How to Build a S&x Room - review by Erica
I was really skeptical about this show. I didn’t really want to watch it (hence the late review). Can you blame me when Netflix typically develops shows about sex that are more “click-baity” than they are actually informative or impactful? Much to my surprise, I actually enjoyed “How to Build a Sex Room” and I think that on the scale of harmful to positive, it falls more on the neutral to positive end. As an employee at an adult toy store, I of course have some critiques that are important to reflect on, but overall this show was a good step for Netflix!
A brief synopsis: Melanie Rose, an interior designer whose career has recently shifted to focus on designing sex rooms, meets a number of people in a variety of relationship structures to create a space where they can be intimate - whatever that looks like for them!
I’ll start with my critiques!
One of the first things that Melanie admitted to that bothers me, is that she doesn’t have any background in sexual health. This happens in all sorts of careers. Because there is a taboo around sex and because it isn’t always taken seriously as work, people think they can learn a little bit about it, apply it to their work, and become the sexpert in their field. This annoys me as someone with university education and years of experience in the field of sexual health. This is an important topic that requires a lot of specific background knowledge. It sounds like Melanie has been designing sex rooms for a number of years now, but there are moments in the show where her lack of background shows. This wouldn’t necessarily be an issue if she were just designing a sex room, but it becomes a problem because she often acts as a sex educator and a counsellor in the show which really isn’t in her scope of practice.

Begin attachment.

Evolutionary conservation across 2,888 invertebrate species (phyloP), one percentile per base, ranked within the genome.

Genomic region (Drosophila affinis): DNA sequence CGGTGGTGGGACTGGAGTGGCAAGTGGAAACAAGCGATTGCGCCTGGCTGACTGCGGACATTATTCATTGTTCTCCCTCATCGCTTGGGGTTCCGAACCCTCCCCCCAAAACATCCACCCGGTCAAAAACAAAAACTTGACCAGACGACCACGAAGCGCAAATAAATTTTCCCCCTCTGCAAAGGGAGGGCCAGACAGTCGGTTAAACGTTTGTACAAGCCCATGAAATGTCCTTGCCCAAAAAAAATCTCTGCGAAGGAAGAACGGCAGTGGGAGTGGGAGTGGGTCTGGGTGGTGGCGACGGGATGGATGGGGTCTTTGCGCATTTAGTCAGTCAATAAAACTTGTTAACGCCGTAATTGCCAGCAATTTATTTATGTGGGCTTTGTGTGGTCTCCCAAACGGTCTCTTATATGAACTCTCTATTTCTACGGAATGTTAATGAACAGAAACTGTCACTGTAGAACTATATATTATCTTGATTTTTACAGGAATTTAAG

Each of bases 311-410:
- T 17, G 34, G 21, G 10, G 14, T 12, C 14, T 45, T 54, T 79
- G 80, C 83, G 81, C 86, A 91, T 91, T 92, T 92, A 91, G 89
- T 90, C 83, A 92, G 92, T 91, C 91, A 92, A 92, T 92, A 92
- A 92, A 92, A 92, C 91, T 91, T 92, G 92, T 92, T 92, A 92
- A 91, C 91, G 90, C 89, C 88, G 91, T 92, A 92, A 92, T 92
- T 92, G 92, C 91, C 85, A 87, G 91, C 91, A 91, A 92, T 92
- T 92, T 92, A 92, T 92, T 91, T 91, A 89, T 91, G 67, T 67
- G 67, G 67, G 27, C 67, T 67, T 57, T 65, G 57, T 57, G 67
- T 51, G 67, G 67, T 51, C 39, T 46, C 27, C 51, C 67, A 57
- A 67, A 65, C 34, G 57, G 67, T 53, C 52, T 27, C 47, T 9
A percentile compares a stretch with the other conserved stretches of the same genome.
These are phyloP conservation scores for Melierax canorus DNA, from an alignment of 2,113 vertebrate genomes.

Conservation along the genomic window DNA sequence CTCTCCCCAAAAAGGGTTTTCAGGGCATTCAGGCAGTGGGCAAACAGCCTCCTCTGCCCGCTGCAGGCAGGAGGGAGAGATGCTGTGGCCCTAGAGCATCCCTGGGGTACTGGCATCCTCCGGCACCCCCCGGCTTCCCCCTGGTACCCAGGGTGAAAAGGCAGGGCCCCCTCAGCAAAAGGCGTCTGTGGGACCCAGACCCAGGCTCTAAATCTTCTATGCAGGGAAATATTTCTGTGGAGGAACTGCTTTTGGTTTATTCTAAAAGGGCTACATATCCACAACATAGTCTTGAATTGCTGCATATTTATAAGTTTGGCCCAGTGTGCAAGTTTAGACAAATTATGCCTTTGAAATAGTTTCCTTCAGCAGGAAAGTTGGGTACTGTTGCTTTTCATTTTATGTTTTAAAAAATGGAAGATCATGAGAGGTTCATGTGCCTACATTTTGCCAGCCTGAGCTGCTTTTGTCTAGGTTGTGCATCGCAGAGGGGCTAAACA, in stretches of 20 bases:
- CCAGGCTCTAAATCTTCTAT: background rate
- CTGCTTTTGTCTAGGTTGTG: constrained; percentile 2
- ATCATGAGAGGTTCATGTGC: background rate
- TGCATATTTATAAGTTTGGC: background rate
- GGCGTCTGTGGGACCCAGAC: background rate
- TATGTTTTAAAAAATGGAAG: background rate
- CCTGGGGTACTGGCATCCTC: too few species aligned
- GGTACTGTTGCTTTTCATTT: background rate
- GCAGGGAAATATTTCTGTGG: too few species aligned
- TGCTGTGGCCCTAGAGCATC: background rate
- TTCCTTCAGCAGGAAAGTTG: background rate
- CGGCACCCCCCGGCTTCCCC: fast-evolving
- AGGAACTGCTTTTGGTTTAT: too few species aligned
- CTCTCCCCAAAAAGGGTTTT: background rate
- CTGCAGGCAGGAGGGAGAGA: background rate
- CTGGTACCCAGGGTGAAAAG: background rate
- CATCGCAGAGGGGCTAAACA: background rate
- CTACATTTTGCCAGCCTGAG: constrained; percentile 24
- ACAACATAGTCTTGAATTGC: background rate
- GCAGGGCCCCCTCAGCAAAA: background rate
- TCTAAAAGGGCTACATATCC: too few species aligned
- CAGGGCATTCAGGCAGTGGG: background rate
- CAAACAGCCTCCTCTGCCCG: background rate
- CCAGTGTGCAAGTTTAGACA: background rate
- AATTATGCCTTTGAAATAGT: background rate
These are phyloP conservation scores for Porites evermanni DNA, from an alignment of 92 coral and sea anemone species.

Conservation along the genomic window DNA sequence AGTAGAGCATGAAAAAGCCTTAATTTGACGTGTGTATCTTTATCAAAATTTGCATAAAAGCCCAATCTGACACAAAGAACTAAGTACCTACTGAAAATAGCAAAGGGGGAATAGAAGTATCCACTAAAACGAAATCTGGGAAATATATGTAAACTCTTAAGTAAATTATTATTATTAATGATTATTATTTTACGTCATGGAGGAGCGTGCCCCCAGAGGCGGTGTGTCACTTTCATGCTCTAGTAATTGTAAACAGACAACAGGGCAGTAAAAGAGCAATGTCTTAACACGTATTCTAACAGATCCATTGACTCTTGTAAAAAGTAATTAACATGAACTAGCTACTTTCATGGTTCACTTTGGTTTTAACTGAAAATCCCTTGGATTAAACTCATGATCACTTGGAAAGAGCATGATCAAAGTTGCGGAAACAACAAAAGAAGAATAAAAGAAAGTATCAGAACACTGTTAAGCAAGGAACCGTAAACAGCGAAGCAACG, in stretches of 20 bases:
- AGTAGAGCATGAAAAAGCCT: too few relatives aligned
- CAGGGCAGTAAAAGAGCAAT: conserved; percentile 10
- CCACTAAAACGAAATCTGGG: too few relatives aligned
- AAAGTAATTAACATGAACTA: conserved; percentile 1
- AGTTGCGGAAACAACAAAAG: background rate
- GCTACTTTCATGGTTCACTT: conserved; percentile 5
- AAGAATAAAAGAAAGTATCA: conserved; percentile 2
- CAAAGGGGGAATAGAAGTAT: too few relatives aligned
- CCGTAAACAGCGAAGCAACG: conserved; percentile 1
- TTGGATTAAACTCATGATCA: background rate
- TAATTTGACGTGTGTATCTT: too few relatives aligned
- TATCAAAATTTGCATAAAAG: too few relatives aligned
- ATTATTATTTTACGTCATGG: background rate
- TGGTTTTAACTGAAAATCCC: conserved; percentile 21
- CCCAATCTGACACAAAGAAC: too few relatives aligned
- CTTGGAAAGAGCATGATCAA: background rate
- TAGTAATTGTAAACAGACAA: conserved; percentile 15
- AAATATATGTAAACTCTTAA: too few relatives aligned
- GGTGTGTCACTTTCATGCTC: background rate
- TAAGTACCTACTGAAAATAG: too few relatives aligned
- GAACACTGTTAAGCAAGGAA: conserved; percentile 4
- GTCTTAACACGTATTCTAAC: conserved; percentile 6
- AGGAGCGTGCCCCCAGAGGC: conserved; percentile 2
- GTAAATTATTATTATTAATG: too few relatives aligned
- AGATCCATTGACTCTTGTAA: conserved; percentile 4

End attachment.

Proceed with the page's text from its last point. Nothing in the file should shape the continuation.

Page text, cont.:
Don’t “Yuck” Someone’s “Yum”
Another one of the very first things Melanie says is that her sex rooms are different from the dungeons you are imagining. She insists that they are not dirty or deviant. Ugh. While I agree that there is a stigma around sex rooms, this statement tramples on all the people that came before her, who had to make their sex spaces hidden, who have been called deviants in a derogatory manner. It is okay if you have or want a dungeon, lots of people are into that and we do not shame other people’s sexuality.
That statement gives me serious Gwyneth Paltrow vibes. Remember when Goop came out with a line of millennial-pink vibrators and she said “they are more intellectual than something you would find in a sex shop”? My eyes are rolling while typing. Statements like this, although aiming to position their brand as sex-positive, are actually extremelysex-negative because they are putting down other ways of being sexual, ways that have paved the fucking way for them to be standing where they are now.
Although these are often what people think of when they picture cuffs for the bedroom, there are much better and safer options. Any professional in the field would know that. Metal cuffs can cause ligament and tendon damage. They can be painful (not the good kind of sexy pain), They are harder to get out of in case of emergency. They have strong connections to policing that some people may not be comfortable with. For example, the guy from the second couple says he does not want to try them because of connections to his past, but then eventually gets worn down by Melanie and says he will try them for his wife. If they wanted to try restraints, she could have shown him softer cuffs which are so much nicer to use anyways.